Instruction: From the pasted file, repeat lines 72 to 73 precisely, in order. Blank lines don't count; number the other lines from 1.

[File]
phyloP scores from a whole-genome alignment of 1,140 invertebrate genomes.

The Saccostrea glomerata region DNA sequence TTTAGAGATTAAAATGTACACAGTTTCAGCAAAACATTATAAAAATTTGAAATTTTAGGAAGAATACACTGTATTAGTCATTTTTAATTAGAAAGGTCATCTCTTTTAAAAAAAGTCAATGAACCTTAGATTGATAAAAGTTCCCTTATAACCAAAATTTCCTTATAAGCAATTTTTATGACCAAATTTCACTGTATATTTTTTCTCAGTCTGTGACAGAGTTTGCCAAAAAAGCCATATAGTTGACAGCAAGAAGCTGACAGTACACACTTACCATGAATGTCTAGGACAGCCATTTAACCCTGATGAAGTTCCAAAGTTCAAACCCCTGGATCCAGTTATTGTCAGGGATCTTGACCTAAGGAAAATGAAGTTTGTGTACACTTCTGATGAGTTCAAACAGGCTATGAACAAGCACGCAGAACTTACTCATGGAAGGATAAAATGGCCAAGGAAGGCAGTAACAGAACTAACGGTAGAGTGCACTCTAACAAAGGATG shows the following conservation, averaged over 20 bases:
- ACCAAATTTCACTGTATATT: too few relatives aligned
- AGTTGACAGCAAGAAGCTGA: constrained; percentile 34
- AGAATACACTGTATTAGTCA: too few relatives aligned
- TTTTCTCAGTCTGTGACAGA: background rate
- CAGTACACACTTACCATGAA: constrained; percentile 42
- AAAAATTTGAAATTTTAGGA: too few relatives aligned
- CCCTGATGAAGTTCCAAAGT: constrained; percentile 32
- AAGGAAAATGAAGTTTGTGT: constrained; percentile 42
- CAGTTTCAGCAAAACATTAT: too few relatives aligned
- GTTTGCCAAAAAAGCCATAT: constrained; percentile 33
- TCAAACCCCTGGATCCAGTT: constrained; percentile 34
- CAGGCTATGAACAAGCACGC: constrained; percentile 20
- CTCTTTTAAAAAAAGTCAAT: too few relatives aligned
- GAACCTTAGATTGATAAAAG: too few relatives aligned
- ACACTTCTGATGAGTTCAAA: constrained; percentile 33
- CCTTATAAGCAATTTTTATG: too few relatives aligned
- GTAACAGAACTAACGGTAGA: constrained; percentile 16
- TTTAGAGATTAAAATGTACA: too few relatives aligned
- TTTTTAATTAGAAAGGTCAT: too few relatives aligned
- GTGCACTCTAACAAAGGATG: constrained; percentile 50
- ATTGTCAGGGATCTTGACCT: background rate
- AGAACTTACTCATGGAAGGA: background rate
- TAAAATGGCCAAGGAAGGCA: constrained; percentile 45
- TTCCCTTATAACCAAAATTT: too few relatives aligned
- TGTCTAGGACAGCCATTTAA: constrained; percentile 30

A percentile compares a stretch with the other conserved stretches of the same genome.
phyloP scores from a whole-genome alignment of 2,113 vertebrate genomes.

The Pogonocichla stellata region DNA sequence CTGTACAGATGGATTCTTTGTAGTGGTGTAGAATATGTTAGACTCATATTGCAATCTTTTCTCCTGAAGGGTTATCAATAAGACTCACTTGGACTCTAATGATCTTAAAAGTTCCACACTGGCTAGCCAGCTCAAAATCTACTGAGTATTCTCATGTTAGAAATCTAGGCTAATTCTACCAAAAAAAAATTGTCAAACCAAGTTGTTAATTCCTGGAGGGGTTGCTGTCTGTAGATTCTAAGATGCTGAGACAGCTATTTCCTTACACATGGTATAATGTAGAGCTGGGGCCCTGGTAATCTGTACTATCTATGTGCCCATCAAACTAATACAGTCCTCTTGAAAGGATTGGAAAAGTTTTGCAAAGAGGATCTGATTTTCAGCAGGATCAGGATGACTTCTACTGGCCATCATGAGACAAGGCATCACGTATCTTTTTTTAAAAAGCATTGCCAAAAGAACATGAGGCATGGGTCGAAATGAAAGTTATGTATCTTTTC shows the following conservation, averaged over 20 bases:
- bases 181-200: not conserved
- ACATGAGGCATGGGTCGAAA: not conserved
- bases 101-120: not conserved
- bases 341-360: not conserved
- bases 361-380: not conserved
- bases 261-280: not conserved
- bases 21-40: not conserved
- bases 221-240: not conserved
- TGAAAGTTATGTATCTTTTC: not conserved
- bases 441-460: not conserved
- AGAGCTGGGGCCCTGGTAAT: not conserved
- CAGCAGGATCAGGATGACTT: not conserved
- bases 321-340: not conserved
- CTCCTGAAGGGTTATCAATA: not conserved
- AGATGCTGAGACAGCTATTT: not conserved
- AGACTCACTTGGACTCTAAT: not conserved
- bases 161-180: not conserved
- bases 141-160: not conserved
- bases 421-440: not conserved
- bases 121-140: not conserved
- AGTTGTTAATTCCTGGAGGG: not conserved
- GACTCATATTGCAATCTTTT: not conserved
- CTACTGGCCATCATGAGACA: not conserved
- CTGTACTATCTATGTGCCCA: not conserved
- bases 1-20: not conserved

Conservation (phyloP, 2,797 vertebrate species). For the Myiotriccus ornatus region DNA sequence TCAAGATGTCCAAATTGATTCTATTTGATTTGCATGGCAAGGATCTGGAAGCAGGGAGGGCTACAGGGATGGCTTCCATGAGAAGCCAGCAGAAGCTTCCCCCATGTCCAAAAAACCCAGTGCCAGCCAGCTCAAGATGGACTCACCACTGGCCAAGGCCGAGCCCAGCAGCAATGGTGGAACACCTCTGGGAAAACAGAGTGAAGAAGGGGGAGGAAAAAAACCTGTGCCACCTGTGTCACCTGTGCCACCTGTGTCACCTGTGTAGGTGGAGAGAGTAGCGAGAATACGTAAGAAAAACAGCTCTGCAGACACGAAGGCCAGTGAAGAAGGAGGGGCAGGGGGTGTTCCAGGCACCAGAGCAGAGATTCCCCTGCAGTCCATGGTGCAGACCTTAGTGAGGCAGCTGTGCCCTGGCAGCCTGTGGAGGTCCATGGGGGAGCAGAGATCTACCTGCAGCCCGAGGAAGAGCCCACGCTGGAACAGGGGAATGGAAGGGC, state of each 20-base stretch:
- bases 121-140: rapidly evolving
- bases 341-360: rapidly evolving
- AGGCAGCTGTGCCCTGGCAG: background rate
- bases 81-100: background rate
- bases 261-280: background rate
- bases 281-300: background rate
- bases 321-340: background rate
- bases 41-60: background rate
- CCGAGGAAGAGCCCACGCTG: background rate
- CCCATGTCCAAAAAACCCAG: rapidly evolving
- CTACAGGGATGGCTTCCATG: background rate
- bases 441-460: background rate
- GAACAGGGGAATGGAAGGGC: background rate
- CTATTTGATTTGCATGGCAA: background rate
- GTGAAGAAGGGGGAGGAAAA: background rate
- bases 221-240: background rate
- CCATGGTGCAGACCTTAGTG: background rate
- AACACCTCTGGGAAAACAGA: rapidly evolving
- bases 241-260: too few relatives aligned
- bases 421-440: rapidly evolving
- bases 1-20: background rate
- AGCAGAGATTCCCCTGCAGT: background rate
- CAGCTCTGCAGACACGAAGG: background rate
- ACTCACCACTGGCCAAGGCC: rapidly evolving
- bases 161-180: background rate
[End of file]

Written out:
- bases 221-240: background rate
- CCATGGTGCAGACCTTAGTG: background rate